At Mexican organic coffee plantations, where pesticides are banned, bats and birds work night and day to control insect pests that might otherwise munch the crop.
Until now, the birds got nearly all the credit. But a new study from University of Michigan researchers shows that during the summer wet season, bats devour more bugs than the birds at Finca Irlanda, a 740-acre organic coffee plantation in Chiapas, Mexico.
And they often do it using a "perch and wait" hunting technique that is proving to be far more common than bat researchers had believed. A report on the study appears in Friday's edition of the journal Science.
At a time when bat populations are declining worldwide, this new-found benefit to organic coffee farmers is another example of how these much-maligned mammals provide ecological services that go largely unnoticed. In addition to aiding agriculture, bats pollinate wild plants, disperse fruit seeds, and gorge on pesky mosquitoes by the ton.
"Bats are impacting ecological systems in all kinds of ways, and I just want them to get the credit they deserve," said Kimberly Williams-Guillén, a tropical ecologist and a postdoctoral fellow at the U-M School of Natural Resources and Environment.
The bat's role in controlling coffee-eating insects has been overlooked for two reasons, Williams-Guillén said. The first involves a flaw in the design of "exclosure" experiments used to study the impacts of various animals on coffee plants.
In previous experiments, the exclosures---simply net-covered wood-and-plastic frameworks---were placed over coffee bushes around-the-clock. After several days, scientists counted the insects on the protected plants and compared the tally to totals from nearby unprotected plants. The protected plants usually had higher pest counts, and birds generally received the credit.
But because the netting remained in place day and night, bats also had been excluded, Williams-Guillén said. And their impact went unnoticed.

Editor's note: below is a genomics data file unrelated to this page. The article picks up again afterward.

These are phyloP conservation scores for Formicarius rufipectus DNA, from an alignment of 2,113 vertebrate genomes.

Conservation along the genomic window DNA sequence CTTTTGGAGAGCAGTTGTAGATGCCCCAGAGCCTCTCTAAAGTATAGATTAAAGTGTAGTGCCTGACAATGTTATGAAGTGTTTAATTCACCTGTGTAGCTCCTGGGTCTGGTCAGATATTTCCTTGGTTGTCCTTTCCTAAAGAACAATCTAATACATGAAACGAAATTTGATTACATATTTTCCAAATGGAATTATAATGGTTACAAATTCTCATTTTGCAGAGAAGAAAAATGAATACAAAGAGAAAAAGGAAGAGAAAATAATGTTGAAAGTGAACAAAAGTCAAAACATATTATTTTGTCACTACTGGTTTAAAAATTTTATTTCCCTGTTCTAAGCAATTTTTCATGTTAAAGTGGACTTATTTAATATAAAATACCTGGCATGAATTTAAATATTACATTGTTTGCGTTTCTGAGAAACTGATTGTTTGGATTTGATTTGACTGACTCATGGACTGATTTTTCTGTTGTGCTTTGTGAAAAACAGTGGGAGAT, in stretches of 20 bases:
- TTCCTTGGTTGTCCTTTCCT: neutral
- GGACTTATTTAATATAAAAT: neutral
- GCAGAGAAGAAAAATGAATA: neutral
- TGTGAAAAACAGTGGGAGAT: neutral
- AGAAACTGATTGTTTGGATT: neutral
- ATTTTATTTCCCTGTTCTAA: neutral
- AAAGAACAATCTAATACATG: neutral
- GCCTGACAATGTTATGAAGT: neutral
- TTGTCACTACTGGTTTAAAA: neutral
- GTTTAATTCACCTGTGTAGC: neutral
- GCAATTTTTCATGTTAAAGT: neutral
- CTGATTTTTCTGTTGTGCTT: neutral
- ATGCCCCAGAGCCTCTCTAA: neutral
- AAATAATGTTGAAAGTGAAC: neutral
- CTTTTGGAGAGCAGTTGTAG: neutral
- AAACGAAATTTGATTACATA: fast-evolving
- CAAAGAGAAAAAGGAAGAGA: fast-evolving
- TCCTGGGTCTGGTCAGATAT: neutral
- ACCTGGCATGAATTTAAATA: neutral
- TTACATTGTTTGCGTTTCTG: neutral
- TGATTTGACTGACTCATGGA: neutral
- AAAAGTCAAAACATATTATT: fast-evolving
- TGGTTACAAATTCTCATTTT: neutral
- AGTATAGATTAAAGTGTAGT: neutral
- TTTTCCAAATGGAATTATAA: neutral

To determine the relative contributions of birds and bats at the Finca Irlanda plantation, Williams-Guillén and her U-M colleagues established four types of exclosures: birds-only excluded during the day, bats-only excluded at night, both excluded day and night, and control plants with no netting.
They found that during the summer wet season, the bat-only exclosures resulted in an 84 percent increase in the density of insects, spiders, harvestmen and mites---exceeding the impact of birds.
Williams-Guillén's co-authors on the Science paper are Ivette Perfecto of the U-M School of Natural Resources and Environment and John Vandermeer of the U-M Department of Ecology and Evolutionary Biology.
The second reason the bat's contribution to coffee-plantation pest control had been overlooked has to do with hunting techniques.
Bats are well known for a foraging strategy called aerial hawking, which involves fluttering through the night sky, zeroing in on prey using echolocation, and gulping countless flying bugs. A bat can eat half its body weight in a single night using this technique.
But many of the bats at the Chiapas plantation---about 45 species have been recorded there so far---rely largely on an approach called foliage gleaning. They patiently "perch and wait" in the tree canopy above the coffee bushes, inverted and clutching a branch with their feet, sometimes for hours at a stretch. Their large, pointy ears listen intently for the sounds of insects chewing, crawling across leaves, or chirping.
Then they swoop down and snatch the bug off the leaf or stem.
"People had believed that all the bats were flying around in mid-air and taking mosquitoes and moths," Williams-Guillén said. "And if that's all they were going for, then you wouldn't expect them to have an effect on insects that were just hanging around on the plants," such as katydids and leaf-eating beetles.
"But it turns out that foraging modes in bats are much more diverse than people had thought," she said. More than 200 species of insects feed on, or can otherwise damage, coffee plants.